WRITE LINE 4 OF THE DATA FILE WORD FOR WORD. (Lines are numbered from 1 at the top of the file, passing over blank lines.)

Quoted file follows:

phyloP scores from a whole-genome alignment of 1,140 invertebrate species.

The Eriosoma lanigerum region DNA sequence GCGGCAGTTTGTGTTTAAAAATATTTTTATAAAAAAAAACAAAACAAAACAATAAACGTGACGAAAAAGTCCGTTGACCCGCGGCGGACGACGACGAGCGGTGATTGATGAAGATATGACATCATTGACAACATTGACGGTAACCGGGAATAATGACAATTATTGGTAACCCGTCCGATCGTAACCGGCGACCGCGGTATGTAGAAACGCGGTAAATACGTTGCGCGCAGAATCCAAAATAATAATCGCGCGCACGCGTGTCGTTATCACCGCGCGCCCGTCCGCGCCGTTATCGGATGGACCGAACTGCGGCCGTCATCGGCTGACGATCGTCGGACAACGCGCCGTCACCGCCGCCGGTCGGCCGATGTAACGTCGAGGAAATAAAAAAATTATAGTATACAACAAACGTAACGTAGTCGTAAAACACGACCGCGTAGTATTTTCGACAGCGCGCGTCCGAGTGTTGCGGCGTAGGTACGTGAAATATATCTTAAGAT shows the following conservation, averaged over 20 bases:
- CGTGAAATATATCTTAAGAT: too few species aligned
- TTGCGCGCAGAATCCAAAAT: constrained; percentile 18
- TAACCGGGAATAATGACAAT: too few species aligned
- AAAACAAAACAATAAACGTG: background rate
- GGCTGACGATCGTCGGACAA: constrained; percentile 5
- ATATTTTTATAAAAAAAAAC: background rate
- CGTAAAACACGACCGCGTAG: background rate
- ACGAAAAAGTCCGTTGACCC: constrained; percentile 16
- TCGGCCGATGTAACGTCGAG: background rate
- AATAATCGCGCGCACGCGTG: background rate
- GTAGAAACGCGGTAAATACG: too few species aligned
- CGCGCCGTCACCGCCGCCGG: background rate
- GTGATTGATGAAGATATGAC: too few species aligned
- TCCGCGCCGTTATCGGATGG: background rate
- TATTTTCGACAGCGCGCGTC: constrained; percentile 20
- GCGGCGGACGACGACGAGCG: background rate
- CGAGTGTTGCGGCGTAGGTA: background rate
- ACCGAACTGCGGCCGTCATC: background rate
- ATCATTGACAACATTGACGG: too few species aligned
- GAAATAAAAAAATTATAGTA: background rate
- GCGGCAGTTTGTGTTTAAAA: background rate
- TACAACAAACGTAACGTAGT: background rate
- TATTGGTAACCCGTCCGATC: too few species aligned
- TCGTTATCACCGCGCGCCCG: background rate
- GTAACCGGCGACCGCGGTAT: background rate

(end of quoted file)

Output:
- TTGCGCGCAGAATCCAAAAT: constrained; percentile 18